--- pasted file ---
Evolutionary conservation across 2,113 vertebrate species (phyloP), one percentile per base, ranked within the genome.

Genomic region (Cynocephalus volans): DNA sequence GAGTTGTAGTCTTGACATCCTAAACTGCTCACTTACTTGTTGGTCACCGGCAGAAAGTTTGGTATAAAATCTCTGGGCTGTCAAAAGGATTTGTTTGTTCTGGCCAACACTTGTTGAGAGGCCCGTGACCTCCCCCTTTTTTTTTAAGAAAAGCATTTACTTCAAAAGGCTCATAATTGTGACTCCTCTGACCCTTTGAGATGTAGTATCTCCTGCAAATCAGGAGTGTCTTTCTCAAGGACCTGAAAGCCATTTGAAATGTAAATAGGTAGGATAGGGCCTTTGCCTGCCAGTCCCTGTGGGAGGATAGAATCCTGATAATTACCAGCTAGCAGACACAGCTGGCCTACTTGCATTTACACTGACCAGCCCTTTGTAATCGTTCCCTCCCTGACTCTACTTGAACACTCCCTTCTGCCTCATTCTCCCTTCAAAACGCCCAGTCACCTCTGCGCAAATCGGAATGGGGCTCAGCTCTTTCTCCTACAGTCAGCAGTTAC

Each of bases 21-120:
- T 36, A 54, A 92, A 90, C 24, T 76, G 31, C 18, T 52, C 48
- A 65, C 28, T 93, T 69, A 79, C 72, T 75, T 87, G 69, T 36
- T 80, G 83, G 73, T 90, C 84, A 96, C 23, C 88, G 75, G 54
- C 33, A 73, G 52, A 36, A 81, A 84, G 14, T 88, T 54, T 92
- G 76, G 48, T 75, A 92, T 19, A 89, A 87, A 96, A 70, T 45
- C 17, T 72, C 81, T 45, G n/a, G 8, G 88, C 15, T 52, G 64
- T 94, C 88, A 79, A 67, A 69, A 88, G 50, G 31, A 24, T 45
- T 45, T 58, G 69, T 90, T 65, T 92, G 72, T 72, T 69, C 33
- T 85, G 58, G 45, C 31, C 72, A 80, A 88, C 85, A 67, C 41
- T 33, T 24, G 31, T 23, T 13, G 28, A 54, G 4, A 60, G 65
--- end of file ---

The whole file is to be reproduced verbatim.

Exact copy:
Evolutionary conservation across 2,113 vertebrate species (phyloP), one percentile per base, ranked within the genome.

Genomic region (Cynocephalus volans): DNA sequence GAGTTGTAGTCTTGACATCCTAAACTGCTCACTTACTTGTTGGTCACCGGCAGAAAGTTTGGTATAAAATCTCTGGGCTGTCAAAAGGATTTGTTTGTTCTGGCCAACACTTGTTGAGAGGCCCGTGACCTCCCCCTTTTTTTTTAAGAAAAGCATTTACTTCAAAAGGCTCATAATTGTGACTCCTCTGACCCTTTGAGATGTAGTATCTCCTGCAAATCAGGAGTGTCTTTCTCAAGGACCTGAAAGCCATTTGAAATGTAAATAGGTAGGATAGGGCCTTTGCCTGCCAGTCCCTGTGGGAGGATAGAATCCTGATAATTACCAGCTAGCAGACACAGCTGGCCTACTTGCATTTACACTGACCAGCCCTTTGTAATCGTTCCCTCCCTGACTCTACTTGAACACTCCCTTCTGCCTCATTCTCCCTTCAAAACGCCCAGTCACCTCTGCGCAAATCGGAATGGGGCTCAGCTCTTTCTCCTACAGTCAGCAGTTAC

Each of bases 21-120:
- T 36, A 54, A 92, A 90, C 24, T 76, G 31, C 18, T 52, C 48
- A 65, C 28, T 93, T 69, A 79, C 72, T 75, T 87, G 69, T 36
- T 80, G 83, G 73, T 90, C 84, A 96, C 23, C 88, G 75, G 54
- C 33, A 73, G 52, A 36, A 81, A 84, G 14, T 88, T 54, T 92
- G 76, G 48, T 75, A 92, T 19, A 89, A 87, A 96, A 70, T 45
- C 17, T 72, C 81, T 45, G n/a, G 8, G 88, C 15, T 52, G 64
- T 94, C 88, A 79, A 67, A 69, A 88, G 50, G 31, A 24, T 45
- T 45, T 58, G 69, T 90, T 65, T 92, G 72, T 72, T 69, C 33
- T 85, G 58, G 45, C 31, C 72, A 80, A 88, C 85, A 67, C 41
- T 33, T 24, G 31, T 23, T 13, G 28, A 54, G 4, A 60, G 65